Recently, I came across a review paper that shows a considerable amount, of progress in the last decade or so, in the understanding of the structure of liquids. That paper
“The Structure of Liquid Water; Novel Insights from Materials Research; Potential Relevance to Homeopathy” constitutes a comprehensive review of work in the field. The authors, Rustum Roy, W.A. Tiller, Iris Bell and M.R. Hoover, are not lightweights in the science field, though many mainstreamers are likely to find fault, not least because the thrust of the paper and the evidence contained, referred to, therein, is diametrically opposite to what the mainstream wish to hear.

As the authors point out, the term structure is used in the materials science sense, to designate the three dimensional arrangement of atoms, or molecules, not the structure of s single molecule, or oligomer, as used in chemistry.

The structure of water is due not to just the well known hydrogen bonds but van der Waals bonds between and among the various oligomeric (cluster) structural units.

X-ray diffraction (XRD) is extremely useful for crystal structures but of no use for liquids. Currently, the only effective investigative tool for non-crystalline solids, such as glass structures, directly but only partially, is transmission electron microscopy (TEM) and this cannot be used easily, directly, on liquid structures. These difficulties have lead many scientists to hold the naïve view that all liquids, like most crystalline matter, are, broadly, completely homogenous structures down to the unit cell, atomic, or crystalline level and that they exhibit structural characteristics in line with the random network model, one of the two models developed in the 1930s for glasses.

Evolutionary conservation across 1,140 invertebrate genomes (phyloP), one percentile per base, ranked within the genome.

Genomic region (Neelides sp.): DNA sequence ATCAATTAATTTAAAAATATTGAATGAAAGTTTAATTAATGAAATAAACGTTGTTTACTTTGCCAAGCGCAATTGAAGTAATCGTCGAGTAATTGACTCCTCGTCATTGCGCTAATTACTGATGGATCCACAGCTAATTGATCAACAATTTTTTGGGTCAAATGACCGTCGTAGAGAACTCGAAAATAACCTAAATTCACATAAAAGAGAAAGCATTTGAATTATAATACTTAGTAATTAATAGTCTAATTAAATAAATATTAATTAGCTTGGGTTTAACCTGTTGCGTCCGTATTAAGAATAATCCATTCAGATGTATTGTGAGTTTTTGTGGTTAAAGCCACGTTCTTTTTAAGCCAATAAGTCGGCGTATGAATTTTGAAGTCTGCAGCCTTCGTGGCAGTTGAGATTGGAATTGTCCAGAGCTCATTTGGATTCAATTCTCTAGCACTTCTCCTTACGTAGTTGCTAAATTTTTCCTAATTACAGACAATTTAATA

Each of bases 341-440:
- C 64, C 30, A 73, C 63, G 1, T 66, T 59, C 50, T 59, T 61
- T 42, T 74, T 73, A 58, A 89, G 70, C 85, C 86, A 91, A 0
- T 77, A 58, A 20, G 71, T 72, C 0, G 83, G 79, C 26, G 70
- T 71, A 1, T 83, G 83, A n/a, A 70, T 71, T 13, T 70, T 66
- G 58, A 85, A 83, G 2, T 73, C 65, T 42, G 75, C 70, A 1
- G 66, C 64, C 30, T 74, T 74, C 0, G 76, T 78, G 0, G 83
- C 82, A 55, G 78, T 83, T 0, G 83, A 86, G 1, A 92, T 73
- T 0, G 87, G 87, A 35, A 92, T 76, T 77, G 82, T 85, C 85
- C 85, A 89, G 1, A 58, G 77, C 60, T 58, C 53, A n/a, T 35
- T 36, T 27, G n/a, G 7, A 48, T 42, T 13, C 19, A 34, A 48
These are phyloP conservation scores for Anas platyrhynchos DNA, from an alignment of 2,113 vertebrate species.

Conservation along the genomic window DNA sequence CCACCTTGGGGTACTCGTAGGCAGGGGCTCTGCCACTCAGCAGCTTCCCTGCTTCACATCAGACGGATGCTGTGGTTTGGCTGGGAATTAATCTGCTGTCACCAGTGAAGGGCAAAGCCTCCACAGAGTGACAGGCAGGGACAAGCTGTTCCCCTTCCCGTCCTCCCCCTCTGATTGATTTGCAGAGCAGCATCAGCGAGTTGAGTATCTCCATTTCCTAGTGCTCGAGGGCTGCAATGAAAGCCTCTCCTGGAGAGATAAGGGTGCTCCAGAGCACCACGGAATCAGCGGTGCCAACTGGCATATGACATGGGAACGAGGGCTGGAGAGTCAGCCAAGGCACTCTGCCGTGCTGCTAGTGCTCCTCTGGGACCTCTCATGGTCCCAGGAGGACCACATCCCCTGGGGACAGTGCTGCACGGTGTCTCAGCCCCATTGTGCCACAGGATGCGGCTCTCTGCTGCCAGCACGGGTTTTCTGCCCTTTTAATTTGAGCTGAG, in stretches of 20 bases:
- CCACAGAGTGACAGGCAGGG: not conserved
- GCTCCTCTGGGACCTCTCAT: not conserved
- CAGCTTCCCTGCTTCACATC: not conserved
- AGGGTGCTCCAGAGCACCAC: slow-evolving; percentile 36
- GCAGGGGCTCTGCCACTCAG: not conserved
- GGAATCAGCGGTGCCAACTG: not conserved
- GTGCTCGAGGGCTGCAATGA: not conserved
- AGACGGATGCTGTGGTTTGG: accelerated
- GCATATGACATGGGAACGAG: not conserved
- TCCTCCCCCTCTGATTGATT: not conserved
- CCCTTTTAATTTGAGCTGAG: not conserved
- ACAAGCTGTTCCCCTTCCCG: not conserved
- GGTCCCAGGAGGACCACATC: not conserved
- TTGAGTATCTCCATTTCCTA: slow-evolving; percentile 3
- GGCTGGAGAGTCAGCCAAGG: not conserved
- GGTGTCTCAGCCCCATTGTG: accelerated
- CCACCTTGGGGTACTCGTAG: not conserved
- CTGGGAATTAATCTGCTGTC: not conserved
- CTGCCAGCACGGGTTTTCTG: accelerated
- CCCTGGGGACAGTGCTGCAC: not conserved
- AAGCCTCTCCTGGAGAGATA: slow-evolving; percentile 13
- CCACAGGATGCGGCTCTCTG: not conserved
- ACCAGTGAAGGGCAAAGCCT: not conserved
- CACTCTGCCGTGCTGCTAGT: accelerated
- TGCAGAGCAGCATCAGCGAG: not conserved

Zachariasen’s 1932 model for the structure of glass was arrived at by model fitting to X-ray scattering but is based on no direct data from other methods. Even so it has dominated thinking in physics and chemistry ever since. I recall such diagrams from the time of my Master of Technology Degree in Non-Metallic Materials at Brunel University during the 1970s.

Opposed to Zachariasen’s model of a homogonous structure, was the early “crystallite” theory, which also brings back memories. That model posited that small 5-50 Ao fragments of various crystalline structures floated in a “monomeric sea”.